BRUSSELS: Naina Madan developed her concept of making fresh hand-blended teas, tisane and chai customised to match moods when things were taking a negative turn in the world. That was not in March this year when COVID-19 brought about a major disruption to the world we knew. “I came up with the concept of Madn77 around three years ago. There was Trump, there was Brexit, there was too much negativity around me and I recall that my mother would have a tea for every moment,” Naina told Food and Wine Gazette.
Her original plan was to focus on consumers but selling to cafes’ and restaurants picked up well and became the focus of the business until COVID-19 struck and she had to completely rethink her strategy.
“I was like a very small fish in the pond and there were many more established brands but I was lucky because everyone was open to listen and when Filgranes Café decided to serve my teas it opened many doors and sales started to grow,” she said.
What’s unique about Madn77 is that the teas are all made to order. “When a consumer buys the teas, they are blended at the point of order and this ensures a level of freshness that big brands cannot offer,” she said.
When COVID-19 struck some of her customers asked her specifically for teas to calm down and together with her customers she composed teas specifically for them based on what they liked, their feelings and what they needed.
That has always been her vision for Madn77. She specialises in fresh hand-blended teas, tisanes and chais that are customised to match the mood.
That makes her teas pretty unique but how does she intend to ensure that the quality and concept remains the same when the business grows. She said she was already in discussion with an association for disabled persons to help with the blending process. “I was already in touch with them before COVID-19 but for the time being we need to take all the necessary precautions.”
She is very much focused on giving a helping hand to people in need when procuring her teas and also to minimise her carbon footprint when getting teas from China, Japan, South Africa or India.
“I realised that shopping for small amounts meant that the carbon footprint of the teas was significant. So I have found the right supplier that buys in bulk at the required quality and can get one shipment instead. She is now in discussions to procure the chai direct because she wants to give an opportunity to women than had fallen victims of prostitution. Eventually, I also want to do the same with the Sencha and Matcha working to buy from underprivileged people,” she said.
Naina self-thought herself how to make tea following on the advice of her month. “My mum has been doing this for 30 years. I learned from her. I learned from reading. I looked for tea suppliers, for spices and herbs,” she said.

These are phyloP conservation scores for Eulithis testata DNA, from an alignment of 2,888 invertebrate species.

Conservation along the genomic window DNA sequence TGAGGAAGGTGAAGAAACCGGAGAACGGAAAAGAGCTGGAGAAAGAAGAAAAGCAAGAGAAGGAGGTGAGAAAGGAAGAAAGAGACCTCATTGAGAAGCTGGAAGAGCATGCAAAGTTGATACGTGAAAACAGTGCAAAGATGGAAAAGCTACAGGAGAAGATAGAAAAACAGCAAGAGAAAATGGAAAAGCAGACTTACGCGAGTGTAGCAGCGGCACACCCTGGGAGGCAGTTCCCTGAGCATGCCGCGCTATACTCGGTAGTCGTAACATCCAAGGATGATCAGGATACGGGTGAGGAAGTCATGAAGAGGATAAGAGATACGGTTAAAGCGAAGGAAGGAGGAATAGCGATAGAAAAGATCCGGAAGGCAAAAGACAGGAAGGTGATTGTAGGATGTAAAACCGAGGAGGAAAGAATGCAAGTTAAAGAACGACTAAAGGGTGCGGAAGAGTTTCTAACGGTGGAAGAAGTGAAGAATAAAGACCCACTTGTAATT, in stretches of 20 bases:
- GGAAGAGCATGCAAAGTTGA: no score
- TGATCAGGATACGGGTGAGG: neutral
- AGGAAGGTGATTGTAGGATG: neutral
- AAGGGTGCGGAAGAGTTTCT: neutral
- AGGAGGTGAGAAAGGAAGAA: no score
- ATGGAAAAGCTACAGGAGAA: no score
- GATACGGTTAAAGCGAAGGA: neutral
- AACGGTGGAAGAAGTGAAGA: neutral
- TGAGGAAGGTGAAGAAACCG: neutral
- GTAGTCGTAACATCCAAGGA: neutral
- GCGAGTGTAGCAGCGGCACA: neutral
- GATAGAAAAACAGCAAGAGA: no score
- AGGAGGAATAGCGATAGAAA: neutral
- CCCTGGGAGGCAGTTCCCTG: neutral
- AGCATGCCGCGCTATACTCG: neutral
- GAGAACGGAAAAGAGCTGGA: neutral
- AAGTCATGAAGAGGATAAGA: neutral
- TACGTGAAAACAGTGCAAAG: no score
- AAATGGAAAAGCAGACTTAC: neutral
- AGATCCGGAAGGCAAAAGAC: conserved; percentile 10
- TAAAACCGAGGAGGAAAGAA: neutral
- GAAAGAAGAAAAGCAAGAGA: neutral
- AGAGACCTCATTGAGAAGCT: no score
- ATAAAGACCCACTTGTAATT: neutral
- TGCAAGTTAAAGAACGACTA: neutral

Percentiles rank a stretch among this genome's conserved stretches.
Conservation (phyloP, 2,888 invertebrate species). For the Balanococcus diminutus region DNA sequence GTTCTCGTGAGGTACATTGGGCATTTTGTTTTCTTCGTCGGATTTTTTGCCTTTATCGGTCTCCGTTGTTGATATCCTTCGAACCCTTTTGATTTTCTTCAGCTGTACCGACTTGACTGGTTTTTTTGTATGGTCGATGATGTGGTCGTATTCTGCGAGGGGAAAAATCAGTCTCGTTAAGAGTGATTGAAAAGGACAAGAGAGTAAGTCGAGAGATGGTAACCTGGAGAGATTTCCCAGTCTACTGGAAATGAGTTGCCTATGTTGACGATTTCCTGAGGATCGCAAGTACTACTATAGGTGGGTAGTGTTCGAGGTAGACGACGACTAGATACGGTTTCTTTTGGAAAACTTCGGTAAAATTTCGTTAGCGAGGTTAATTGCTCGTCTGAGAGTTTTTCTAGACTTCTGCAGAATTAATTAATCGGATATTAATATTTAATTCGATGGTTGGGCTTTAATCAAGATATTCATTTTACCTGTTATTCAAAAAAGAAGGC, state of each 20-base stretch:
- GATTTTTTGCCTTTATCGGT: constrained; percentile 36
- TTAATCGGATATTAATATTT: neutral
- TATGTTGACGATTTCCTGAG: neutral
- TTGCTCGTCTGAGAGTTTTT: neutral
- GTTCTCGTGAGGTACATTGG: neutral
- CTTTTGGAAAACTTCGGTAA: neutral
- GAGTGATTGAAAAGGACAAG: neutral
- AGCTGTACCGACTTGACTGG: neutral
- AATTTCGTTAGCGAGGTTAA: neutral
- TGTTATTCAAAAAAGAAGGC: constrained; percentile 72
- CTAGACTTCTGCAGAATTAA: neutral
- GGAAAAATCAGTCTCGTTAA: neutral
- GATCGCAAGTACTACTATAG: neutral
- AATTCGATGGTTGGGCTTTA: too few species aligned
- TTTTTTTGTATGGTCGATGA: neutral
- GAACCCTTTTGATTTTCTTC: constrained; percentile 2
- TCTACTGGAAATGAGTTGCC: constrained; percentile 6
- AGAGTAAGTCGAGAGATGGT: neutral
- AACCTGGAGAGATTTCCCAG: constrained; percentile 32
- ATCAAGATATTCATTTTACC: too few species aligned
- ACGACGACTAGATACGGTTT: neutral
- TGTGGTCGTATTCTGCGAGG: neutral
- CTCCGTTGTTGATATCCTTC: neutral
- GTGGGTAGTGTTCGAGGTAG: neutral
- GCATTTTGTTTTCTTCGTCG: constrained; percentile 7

Her focus was always on wellness, particularly with the idea of bringing a smile on people’s faces. “Now with the pandemic that focus is even more important and I am focusing not just on wellness teas but also on teas that can boost your immunity. COVID-19 has thought me that you cannot really put all your eggs in one basket. We need to be ready for anything and have to widen your horizon and be open for change very quickly.”
Naina, who is Dutch born and of Indian origin feels has been living in Brussels, Belgium for the past three years and she has been surprised at the support she has received from local companies.
She attributes her entrepreneurial spirit to her family and while she was and still loves her coffee, she is aware that tea is the fastest growing drink after water.
The name MADN comes from her Dutch and Indian origins (Amsterdam and New Delhi) as well as a play on her surname.
Her vision is to get people to enjoy a tea. “Take a chai for example. It is very healthy and can detox your body. It also helps you to relax. Everyone deserves to take a few minutes to sit and relax with a chai tea. Her Breath line is a compilation of different tisanes aimed at relaxation.
She has a vision of how to grow her business. In five years, her aim is to have stores in Brussels, Antwerp, Amsterdam and London. “It will not be your typical shop. I want the people who work there to come from different backgrounds. We all belong, we are all one. I want to be able to serve tea, to sell tea and also food that is a fusion between each locality and my Indian and Dutch roots. It will have a relaxing vibe and people will be able to compose their own tea, just like they can do at the moment,” she said.
But we will have to wait until her children grow older and are more independent. For the time being, we can enjoy Naina’s teas either in the comfort of our homes or else in special stockists.